Be ready to walk in Spain…to the Metro, to the bus stop, to the various markets, to get a coffee, and to go out at night. Pretty steady walking in this country is the norm. Throughout Spain there are massive centuries-old cathedrals and palaces (what seems to never make it in print is that they are almost always under construction). It might seem boring but there are museums to visit, as well as cooking and flamenco dance classes to take. Salads are just dressed with oil and vinegar and salt, but somehow taste better than any salad you will make at home. We can’t write about Spain without mentioning the iconic and legendary nightlife: nothing really happens until midnight, at the earliest, and closing time is well after the sun comes up. Every club at some point will play songs from Grease and old Abba tunes, not kidding here, and there is no irony either. Our three program cities are below, chosen because we have found better internships in these cities.
Visit the Cathedral of Madrid and the Royal Palace. Remember, you are walking, walking…the city is full of little ponds with statues and fountains. Don’t forget to capture these moments with photos! Attractions to add to your list: Palacio Real, Palacio de Santa Cruz, Iglesia de San Jose, and Palacio de Velazquez. Join one of the free city walking tours and you will see more, miss less. Spend some time just wandering through the Royal Botanical Garden and Retiro Park. Have a picnic here, there are street artists mixed in with joggers mixed in with families. While we love this important green space in Madrid, we’d rather you wander during the day, not at night. There are public gardens everywhere, even in the main Train Station, “Atocha!” Watch a soccer game if you are with us between the months of September – April, and feel like a local when you walk into the world famous Bernabeu Stadium where soccer Club Real Madrid plays.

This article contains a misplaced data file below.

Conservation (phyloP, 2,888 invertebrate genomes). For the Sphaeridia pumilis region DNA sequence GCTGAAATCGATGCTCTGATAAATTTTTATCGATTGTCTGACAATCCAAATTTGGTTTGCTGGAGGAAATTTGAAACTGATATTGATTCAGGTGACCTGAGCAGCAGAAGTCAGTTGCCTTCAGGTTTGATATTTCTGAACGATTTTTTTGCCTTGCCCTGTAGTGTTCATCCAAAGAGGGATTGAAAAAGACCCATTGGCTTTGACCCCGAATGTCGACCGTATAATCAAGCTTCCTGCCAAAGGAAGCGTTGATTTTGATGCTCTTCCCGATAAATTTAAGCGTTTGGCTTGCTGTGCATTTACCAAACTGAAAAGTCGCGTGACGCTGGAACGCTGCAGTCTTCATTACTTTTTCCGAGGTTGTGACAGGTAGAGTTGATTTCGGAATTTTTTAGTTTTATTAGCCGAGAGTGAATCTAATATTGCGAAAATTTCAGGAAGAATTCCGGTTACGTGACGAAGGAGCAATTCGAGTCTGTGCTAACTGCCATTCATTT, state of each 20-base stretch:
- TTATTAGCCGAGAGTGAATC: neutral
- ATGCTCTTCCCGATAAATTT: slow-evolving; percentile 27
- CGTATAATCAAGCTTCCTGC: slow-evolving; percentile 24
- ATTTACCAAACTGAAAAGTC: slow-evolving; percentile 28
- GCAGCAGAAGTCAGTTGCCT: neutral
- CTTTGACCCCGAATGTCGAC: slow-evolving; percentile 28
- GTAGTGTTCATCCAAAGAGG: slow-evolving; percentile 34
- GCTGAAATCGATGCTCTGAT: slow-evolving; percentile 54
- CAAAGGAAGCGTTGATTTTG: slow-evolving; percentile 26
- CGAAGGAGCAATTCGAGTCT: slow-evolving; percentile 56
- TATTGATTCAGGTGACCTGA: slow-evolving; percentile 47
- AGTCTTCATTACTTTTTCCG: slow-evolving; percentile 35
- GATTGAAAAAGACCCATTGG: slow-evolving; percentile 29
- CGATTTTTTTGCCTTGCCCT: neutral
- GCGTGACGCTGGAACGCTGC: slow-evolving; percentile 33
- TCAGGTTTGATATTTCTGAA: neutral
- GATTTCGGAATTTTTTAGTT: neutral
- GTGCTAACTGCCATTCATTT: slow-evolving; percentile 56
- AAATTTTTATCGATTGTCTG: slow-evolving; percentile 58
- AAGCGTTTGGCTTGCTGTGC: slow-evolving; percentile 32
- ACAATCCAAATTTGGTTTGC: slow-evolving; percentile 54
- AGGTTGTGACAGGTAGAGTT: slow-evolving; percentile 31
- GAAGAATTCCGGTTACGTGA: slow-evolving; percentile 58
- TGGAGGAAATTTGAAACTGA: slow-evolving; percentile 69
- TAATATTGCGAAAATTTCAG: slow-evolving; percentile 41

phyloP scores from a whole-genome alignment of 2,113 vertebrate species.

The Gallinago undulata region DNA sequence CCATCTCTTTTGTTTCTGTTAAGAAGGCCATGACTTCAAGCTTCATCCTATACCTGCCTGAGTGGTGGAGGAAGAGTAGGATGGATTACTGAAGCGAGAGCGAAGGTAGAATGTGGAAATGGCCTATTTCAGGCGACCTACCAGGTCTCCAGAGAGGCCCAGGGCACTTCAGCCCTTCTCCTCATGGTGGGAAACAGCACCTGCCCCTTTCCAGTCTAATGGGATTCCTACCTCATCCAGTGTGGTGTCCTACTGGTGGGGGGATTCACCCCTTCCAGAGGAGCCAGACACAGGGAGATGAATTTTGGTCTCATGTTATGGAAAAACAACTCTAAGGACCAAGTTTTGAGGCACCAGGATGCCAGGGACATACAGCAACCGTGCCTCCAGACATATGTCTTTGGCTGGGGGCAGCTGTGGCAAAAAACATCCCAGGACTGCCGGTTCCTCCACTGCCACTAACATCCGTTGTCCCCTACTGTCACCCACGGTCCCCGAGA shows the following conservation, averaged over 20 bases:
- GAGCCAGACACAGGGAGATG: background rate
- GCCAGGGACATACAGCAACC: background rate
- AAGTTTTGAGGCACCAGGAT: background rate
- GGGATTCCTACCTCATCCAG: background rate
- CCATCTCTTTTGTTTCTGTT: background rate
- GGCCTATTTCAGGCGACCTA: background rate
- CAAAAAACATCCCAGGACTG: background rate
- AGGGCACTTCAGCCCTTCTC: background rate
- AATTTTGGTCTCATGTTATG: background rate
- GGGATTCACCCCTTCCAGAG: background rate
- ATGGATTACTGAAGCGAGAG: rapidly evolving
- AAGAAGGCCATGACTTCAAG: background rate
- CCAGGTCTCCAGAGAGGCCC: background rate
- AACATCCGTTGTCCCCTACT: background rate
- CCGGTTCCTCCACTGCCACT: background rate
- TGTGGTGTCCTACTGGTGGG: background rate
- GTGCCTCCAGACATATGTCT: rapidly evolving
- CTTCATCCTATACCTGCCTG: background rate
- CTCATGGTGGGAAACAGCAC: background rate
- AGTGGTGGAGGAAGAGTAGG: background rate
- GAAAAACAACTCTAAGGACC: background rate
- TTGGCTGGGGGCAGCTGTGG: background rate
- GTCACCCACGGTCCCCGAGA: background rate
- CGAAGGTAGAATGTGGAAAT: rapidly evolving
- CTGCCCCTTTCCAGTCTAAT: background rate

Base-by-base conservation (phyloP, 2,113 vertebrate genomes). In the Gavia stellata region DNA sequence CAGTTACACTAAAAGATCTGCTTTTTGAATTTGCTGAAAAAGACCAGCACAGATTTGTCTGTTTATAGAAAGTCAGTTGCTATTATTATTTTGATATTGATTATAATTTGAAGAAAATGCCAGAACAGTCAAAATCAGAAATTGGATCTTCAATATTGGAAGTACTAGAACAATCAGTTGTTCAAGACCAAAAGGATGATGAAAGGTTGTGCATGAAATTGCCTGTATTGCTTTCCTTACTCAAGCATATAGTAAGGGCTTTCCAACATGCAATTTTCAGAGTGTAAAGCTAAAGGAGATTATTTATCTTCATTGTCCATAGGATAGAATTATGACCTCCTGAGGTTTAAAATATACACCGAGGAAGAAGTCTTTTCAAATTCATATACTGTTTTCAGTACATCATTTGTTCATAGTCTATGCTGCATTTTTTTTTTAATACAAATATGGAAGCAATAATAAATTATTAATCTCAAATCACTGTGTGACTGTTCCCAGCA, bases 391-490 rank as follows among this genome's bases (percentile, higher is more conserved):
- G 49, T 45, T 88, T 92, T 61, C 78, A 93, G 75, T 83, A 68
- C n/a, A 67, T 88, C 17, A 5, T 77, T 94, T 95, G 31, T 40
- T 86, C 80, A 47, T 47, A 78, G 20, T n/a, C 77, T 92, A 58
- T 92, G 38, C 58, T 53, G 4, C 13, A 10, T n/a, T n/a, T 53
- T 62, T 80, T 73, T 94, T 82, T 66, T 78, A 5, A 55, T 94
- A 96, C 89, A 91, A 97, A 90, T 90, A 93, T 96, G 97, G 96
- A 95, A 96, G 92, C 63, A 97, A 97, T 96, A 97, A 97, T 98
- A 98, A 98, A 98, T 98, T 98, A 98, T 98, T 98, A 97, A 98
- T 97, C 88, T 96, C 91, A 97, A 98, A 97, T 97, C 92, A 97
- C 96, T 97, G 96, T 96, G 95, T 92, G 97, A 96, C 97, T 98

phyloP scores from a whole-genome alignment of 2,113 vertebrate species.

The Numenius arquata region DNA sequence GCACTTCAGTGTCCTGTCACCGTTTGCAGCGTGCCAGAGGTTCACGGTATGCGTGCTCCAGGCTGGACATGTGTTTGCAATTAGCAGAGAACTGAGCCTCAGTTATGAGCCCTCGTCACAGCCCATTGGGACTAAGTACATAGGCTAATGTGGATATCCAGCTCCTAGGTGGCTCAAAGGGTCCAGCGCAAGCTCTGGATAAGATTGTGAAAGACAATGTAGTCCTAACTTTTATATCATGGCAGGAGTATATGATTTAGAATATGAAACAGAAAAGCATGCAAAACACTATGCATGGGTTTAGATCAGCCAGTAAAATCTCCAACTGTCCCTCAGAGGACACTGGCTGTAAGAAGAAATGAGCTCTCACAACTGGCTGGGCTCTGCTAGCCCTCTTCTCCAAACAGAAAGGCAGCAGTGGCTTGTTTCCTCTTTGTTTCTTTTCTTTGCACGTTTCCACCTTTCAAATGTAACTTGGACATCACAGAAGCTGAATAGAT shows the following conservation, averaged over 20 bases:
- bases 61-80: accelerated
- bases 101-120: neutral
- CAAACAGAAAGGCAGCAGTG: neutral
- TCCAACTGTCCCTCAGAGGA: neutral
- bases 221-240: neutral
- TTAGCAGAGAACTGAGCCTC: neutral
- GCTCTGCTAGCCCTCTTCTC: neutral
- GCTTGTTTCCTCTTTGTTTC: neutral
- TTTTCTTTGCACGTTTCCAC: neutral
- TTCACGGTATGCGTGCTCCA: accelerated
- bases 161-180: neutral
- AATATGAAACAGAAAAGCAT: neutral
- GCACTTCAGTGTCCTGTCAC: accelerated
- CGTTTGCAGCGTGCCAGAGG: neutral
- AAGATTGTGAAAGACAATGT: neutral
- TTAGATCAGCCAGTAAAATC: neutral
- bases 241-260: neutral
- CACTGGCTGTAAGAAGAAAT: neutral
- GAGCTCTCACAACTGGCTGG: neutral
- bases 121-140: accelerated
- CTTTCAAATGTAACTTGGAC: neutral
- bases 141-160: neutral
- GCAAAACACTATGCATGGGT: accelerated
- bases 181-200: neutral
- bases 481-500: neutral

More walking here but at least it’s flat! Even better, the historic center has recently been turned into pedestrian streets only. Rental bikes, too, are a real option in this city, with some of the narrowest streets and a public transportation system that is more chaotic than Madrid or Barcelona. Spring in Seville is a cliché for a reason – orange blossoms and eating outside and full day long trips to the beach become your new normal. Add Semana Santa and the Feria, and this really is one of the better times to be here. Think skin tight flamenco dresses, horse carriages and sherry sipping out of a boda bag. The tapeo, going out for tapas, makes you feel Sevillano and there are over 1,000 tapas bars to choose from. Our favorites are the local haunts with Spanish grandpas sipping Mahou beer or sherry, but there are many a modern version too. Eating around like this is a way of life here, one you will try hard to replicate when you return home. Let us know if you are successful.
Our top touristy thing to do here, hands down, is Park Guell. The artwork by Gaudi is astounding and there is an unbeatable view of the city. Think whimsical and mosaic colorful tile – Disneyland combined with an adult doll house – and you get the picture. Have a backpack picnic outside the King’s Palace and watch the fountain light show dance in tune with the music. Street performers line the streets as you walk on to the Olympic stadium. Night time is best as everything is lit up. Like all places in Spain with a beach, you can lay out topless here ladies, a plus for some, quite uncomfortable for others, but there you have it. Enjoy more walking around the antique looking Gothic Quarter to eat tapas and drink whatever you fancy until you are nicely stuffed, Spain style. Sagrada Familia is stunning as well, but seems to have been under construction for years.